Main features in this issue include:
Fish feel pain, or don’t they? Despite a growing body of sound evidence that fish do indeed feel pain and are sentient beings capable of all the types of cognition found in the “higher” mammals, with the possible sole exception of the ability to imitate, a group of critics seems to systematically seek to discredit this research. But for what reasons? Ila France Porcher takes a closer look at the stakes involved.
It was in 2003 that Dr Lynne Sneddon of the University of Liverpool found through rigorous scientific research that fish are sensitive to pain and suffer. In the years since then, many other researchers around the world have confirmed her findings and expanded on them.
One of the things I learned quickly when first writing for X-Ray Mag was that it is often the images there were not taken underwater that can make an article about a specific location really stand out. As was pointed out to me, one ornate ghost pipefish looks pretty much the same as another. As proud as you may be of the images from your last trip, are they that much different from those of the one before?
Maybe yes, maybe no… does it even matter? Well, I think it really does if you are trying to get your stuff published or even just “liked” on social media. People enjoy context around the images they like. Building that up by showing more about the destination is a great way to engage.
On a night dive in the Philippines several years ago, I had an opportunity to do a "fluoro" night dive. Atlantis Dive Resort rented blue underwater flashlights and yellow filter shields that went over divers' masks. Geared up, I set off into the night. The blue light was very dim and the dive was much darker than a normal night dive.
I suddenly felt like I was in a neon video game with the underwater world transforming into vibrant greens, reds and yellows. A bright, glowing light snaked across the sand, and on closer inspection, it was an eel that was vivid green.
On Saturday, 23 June 2018, a football team of boys in Thailand, aged 11 to 16, finished practice under the watchful eye of their 25-year-old coach, Ekkapol Chantawong. The group then cycled to and entered a popular tourist attraction, Tham Luang Cave. Some of the boys had never visited it before and were curious to know what it looked like. They explored the cave for about an hour before turning around and retraced their steps.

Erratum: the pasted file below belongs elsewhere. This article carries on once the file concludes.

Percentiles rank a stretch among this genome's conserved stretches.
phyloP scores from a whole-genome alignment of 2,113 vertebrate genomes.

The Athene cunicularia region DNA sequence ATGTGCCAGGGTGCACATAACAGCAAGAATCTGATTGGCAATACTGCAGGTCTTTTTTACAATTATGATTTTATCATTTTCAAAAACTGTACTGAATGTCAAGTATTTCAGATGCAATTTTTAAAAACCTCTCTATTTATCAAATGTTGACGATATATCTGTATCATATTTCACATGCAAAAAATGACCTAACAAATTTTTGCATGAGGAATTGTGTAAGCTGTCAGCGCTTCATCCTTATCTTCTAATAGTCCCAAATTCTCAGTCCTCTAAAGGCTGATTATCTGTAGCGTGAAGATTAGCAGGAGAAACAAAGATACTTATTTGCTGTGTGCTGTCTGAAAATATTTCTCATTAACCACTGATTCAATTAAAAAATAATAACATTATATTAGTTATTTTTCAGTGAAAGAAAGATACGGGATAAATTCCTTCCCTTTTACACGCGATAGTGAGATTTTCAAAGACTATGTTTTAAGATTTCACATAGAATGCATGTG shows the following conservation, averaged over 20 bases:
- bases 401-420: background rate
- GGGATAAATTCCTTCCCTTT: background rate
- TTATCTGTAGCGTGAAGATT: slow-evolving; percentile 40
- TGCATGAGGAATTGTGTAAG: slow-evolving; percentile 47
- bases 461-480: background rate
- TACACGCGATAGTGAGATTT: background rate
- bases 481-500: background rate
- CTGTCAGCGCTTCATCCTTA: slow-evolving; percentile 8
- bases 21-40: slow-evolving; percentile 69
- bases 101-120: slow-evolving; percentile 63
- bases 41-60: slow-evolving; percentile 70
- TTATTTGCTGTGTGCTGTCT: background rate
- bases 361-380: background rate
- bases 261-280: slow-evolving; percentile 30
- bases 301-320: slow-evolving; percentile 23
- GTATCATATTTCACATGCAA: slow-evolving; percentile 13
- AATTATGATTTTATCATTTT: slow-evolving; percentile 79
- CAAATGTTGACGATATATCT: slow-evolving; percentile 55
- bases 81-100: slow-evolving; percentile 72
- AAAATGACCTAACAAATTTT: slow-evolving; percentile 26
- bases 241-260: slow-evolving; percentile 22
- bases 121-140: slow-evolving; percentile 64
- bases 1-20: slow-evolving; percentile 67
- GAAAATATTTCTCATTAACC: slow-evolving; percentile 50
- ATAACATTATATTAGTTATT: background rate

At 10:00 p.m., Kummongkol led the first responders into the cave. The team of 14 local rescue workers set up a light and found the boys’ bicycles and sports equipment, which had been left near the entrance to the cave.
Anchored at the southern end of the Grenadines in the southern Caribbean, Grenada, known as the "Island of Spice" due to its nutmeg and mace production, has long been on my radar. Being tropical and scenic with good diving and a short flight from home, how could one NOT be enticed?
Although Air Canada offers non-stop flights from Toronto on Mondays, the flight was nearly full and expensive. Instead, I opted to fly Caribbean Airlines via Trinidad, which offers daily connecting flights to Grenada's Maurice Bishop International Airport.
American artist Kelly Clause is a California native and avid scuba diver who creates elegant and sublime water color paintings of marine life, from giant humpbacks and sperm whales to curious sea lions and octopuses to fronds of graceful sea kelp. X-Ray Mag interviewed the artist to learn more about her artwork and perspectives on the underwater realm.
"Saltwater swells and living creatures alike contain a sort of wild mystery, which I believe all humanity craves. When we transfer our gaze from screens and schedules to the wild eye of nature, we are often filled with a healthy dose of bewildered humility."
— Kelly Clause